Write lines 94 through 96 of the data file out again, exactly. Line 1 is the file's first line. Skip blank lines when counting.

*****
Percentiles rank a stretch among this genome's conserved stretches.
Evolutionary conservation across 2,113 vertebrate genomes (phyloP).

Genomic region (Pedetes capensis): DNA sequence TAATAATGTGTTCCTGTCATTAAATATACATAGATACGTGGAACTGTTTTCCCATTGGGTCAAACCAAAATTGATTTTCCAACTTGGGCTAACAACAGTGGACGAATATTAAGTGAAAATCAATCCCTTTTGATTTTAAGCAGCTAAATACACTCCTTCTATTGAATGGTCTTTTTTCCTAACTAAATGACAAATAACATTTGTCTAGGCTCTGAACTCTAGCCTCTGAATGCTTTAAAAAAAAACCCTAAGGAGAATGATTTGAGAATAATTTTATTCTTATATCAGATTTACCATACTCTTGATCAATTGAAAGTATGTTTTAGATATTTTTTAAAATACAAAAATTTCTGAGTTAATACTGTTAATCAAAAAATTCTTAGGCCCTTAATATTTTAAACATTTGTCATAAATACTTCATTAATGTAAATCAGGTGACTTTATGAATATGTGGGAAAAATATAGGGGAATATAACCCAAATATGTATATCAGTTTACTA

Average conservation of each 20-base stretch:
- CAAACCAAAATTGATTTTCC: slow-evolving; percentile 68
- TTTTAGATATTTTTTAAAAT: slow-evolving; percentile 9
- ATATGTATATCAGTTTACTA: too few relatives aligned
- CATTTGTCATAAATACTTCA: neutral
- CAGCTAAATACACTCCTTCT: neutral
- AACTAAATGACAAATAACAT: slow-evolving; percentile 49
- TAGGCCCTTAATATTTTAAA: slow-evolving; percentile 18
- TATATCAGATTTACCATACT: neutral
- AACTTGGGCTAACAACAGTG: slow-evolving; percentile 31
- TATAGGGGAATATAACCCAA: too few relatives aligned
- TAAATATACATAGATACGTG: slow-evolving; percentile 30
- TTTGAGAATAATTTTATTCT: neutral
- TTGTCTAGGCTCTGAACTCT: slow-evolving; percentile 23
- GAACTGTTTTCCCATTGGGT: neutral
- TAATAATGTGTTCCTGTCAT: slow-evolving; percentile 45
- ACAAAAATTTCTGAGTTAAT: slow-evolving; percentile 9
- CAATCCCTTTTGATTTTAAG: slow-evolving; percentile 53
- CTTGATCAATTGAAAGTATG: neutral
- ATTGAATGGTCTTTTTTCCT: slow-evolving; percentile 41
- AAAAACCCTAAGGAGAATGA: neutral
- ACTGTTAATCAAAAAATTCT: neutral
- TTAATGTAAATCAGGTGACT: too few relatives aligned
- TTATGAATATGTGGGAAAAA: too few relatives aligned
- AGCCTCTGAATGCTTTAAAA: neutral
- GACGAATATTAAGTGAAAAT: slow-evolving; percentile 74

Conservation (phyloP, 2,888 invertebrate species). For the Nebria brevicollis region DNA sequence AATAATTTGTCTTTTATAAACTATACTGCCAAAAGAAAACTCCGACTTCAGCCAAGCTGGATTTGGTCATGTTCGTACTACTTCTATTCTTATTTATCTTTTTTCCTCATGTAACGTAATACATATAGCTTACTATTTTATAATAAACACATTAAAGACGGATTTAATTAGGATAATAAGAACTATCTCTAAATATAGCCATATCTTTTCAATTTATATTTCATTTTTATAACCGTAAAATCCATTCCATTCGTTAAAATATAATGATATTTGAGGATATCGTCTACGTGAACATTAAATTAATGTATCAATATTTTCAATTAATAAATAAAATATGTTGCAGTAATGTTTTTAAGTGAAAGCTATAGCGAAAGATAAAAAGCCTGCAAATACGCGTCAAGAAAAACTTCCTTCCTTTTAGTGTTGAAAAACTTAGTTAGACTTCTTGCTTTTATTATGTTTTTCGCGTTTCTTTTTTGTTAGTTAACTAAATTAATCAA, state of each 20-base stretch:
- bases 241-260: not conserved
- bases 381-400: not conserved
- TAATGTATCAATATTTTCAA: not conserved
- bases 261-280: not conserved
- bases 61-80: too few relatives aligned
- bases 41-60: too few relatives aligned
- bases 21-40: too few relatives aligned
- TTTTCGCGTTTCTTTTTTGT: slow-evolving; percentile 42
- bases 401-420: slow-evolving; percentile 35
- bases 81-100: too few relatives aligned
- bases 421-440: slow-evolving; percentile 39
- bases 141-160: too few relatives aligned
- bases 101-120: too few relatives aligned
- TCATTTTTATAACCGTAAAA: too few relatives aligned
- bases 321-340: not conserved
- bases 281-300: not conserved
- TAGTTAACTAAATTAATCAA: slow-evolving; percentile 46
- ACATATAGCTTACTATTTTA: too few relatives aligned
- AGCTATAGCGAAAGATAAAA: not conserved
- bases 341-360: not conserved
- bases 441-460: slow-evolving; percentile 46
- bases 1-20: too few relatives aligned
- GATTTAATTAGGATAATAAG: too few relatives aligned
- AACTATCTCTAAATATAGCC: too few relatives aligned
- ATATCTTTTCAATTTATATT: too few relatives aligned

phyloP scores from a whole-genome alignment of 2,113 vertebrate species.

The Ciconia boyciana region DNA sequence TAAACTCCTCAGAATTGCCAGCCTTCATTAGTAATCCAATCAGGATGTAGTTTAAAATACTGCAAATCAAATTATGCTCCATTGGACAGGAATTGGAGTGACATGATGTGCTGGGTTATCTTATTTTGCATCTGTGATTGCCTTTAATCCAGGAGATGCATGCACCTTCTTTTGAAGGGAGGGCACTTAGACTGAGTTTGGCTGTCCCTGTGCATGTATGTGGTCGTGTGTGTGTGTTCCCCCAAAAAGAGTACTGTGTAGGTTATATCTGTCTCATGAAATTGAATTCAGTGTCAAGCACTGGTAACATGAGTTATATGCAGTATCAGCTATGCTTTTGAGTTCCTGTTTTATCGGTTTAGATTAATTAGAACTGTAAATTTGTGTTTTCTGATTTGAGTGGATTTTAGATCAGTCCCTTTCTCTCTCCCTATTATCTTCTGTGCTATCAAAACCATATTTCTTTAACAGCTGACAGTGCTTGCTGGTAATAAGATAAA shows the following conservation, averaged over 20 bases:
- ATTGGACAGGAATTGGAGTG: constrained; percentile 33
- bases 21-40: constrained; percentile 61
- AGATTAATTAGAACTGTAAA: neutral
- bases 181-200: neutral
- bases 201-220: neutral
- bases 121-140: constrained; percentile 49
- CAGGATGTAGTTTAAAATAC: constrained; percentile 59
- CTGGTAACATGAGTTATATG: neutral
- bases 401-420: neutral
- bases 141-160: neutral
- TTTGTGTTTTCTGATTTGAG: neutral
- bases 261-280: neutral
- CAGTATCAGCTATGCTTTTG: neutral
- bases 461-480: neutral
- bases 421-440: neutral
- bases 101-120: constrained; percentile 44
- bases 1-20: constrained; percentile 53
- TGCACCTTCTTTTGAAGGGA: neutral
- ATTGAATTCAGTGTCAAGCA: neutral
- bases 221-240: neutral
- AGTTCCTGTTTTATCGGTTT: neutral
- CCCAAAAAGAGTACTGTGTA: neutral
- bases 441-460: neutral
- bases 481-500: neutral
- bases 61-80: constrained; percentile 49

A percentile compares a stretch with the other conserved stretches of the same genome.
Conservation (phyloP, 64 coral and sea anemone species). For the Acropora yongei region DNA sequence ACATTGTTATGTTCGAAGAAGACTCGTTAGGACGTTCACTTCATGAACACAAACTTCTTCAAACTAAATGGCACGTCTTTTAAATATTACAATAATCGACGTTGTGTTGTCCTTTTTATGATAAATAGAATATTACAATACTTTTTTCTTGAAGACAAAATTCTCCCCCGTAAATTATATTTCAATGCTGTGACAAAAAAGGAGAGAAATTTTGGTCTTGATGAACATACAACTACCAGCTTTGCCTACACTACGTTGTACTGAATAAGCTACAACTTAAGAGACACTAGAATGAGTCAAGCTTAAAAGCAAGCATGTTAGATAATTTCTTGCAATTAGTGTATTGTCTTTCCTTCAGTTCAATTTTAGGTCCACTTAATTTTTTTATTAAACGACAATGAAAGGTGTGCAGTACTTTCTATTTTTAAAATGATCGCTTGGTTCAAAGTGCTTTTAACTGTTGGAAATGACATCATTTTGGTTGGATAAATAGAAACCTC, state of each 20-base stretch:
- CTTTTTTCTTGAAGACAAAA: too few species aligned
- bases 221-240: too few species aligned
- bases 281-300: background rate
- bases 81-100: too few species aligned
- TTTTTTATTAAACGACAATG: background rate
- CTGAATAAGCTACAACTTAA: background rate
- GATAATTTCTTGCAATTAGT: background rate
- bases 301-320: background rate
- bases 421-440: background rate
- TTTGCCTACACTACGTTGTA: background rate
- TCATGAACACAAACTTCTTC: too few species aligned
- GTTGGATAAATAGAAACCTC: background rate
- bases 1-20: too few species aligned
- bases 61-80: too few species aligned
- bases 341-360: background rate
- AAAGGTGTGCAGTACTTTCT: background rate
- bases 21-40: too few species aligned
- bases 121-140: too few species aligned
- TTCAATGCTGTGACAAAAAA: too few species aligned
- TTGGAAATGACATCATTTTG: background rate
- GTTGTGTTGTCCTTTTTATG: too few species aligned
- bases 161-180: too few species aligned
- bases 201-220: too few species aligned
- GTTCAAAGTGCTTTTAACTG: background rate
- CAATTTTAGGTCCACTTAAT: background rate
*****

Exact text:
- TTTGCCTACACTACGTTGTA: background rate
- TCATGAACACAAACTTCTTC: too few species aligned
- GTTGGATAAATAGAAACCTC: background rate